2 Comments »Posted on Wednesday 20 May 2009 at 11:15 pm by Jacob Aron
In Chemistry, Inventions & Technology, Yes, But When?

Everything from electric cars to mobile phones could soon be powered by air. A new type of battery promises ten times the energy storage of current designs by sucking in oxygen to recharge.

Research led by scientists at the University of St Andrews and funded by the Engineering and Physical Sciences Research Council has resulted in new battery design that is both ligher and smaller than its predecessors – a definite plus for electric cars.

The STAIR (St Andrews Air) cell, designed with the help of partners in Strathclyde and Newcastle, uses porous carbon as a replacement for lithium cobalt oxide. This change of material, combined with a more compact size, means that the new batteries will be much cheaper.

The battery is charged as normal, but as its energy is drained oxygen from the air is drawn through its surface. Then, the oxygen reacts with the pores in the carbon to create more energy and recharge the draining battery.

Oxygen drawn from the air reacts within the porous carbon to release the electrical charge in this lithium-air battery.
Oxygen drawn from the air reacts within the porous carbon to release the electrical charge in this lithium-air battery.

Leading the four-year research project is Professor Peter Bruce of the St Andrews Chemistry Department:

“Our target is to get a five to ten fold increase in storage capacity, which is beyond the horizon of current lithium batteries. Our results so far are very encouraging and have far exceeded our expectations.

“The key is to use oxygen in the air as a re-agent, rather than carry the necessary chemicals around inside the battery.”

You won’t be running on air just yet though, as further investigation in to the chemical reaction of the battery is needed. The team hope to build a small STAIR cell prototype soon, with the intention to power small devices such as mobile phones or MP3 players.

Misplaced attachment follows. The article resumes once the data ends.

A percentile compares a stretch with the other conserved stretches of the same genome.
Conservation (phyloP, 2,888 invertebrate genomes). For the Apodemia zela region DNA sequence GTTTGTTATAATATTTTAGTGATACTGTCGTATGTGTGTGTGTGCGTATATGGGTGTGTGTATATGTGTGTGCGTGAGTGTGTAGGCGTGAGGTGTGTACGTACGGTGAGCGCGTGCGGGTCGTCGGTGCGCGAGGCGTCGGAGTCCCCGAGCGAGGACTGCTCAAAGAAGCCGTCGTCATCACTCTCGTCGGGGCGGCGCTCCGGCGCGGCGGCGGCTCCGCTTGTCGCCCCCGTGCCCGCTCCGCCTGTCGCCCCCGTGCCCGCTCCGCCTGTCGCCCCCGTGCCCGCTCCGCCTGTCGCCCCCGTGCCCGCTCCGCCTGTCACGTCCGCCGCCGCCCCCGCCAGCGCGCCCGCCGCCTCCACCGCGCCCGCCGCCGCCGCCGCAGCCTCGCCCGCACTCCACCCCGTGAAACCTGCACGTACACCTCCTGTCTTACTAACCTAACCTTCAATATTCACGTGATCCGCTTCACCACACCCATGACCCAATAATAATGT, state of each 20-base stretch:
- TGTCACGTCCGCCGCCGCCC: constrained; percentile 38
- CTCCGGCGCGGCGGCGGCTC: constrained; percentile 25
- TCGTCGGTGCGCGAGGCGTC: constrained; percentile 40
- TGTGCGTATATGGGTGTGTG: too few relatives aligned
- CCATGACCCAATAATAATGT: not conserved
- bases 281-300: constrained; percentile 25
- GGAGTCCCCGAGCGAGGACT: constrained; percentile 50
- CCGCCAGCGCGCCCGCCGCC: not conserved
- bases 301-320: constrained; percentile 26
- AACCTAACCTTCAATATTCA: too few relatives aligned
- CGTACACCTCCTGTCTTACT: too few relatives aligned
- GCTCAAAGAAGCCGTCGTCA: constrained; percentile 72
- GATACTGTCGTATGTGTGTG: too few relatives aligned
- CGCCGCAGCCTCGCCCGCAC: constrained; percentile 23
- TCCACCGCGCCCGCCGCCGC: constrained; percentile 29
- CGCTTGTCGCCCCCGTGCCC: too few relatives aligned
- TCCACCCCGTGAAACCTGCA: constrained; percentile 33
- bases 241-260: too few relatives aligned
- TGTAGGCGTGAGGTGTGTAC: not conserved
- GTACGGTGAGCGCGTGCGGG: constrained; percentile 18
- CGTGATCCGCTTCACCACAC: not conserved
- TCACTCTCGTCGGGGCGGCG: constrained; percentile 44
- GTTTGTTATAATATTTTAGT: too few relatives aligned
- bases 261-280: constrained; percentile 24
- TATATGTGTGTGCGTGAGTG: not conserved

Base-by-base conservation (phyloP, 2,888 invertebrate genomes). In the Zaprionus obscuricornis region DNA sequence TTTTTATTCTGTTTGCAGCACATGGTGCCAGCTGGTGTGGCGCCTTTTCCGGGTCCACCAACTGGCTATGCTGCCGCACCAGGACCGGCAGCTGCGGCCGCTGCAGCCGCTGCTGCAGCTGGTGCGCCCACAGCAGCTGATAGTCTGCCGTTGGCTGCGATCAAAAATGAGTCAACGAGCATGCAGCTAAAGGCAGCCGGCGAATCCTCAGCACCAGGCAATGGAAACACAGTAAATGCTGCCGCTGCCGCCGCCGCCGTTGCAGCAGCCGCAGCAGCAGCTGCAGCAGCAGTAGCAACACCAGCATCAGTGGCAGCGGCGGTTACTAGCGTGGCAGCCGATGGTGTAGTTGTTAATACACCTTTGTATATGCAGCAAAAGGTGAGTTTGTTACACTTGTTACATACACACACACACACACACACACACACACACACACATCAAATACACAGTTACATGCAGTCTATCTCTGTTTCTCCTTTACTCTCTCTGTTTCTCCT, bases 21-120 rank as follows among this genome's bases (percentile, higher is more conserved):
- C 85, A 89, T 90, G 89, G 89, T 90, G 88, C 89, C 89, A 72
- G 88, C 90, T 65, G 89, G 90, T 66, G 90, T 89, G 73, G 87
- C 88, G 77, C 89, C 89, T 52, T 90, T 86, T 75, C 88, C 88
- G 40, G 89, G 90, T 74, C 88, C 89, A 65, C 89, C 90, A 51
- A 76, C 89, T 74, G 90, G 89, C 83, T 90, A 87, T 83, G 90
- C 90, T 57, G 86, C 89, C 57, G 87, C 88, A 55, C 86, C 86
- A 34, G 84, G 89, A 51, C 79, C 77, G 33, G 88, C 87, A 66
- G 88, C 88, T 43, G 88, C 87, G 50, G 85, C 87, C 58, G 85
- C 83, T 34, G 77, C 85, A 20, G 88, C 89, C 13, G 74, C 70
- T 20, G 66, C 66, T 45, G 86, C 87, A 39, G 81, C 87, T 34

1. 2 Comments

  2. I saw an account of this STAIR cell in a short article in the BBC’s web service recently and was surprised to find that most accounts of it that I could find using Google were dated on or about May 20, which appears to be when the first press release was published. I would be grateful for you to provide further details if progress has been made and can be published. If the claims of eight- to ten-fold increases in capacity and a 30% reduction in cost can be realized, this is truly going to revolutionize the budding electric vehicle industry. Incidentally, I do not think it is quite correct to say, as you do, that the oxygen “recharges” the cell nor that it reacts with the pores in the carbon. This seems to be a slight misunderstanding or perhaps oversimplification of what is actually going on. Recharging is done in the usual way, by passing an electric current through the cell. The oxygen needed to react with the lithium (not the carbon) in this process is drawn from the air.

    By Roger Williams on Friday 25 September, 2009 at 4:10 am

  3. Sorry Roger, I’m afraid it is quite a while since I originally wrote this and I can’t remember much of the details. Perhaps you could get in contact with the lead researcher?


    Hope that helps!

    By Jacob Aron on Friday 25 September, 2009 at 9:14 am

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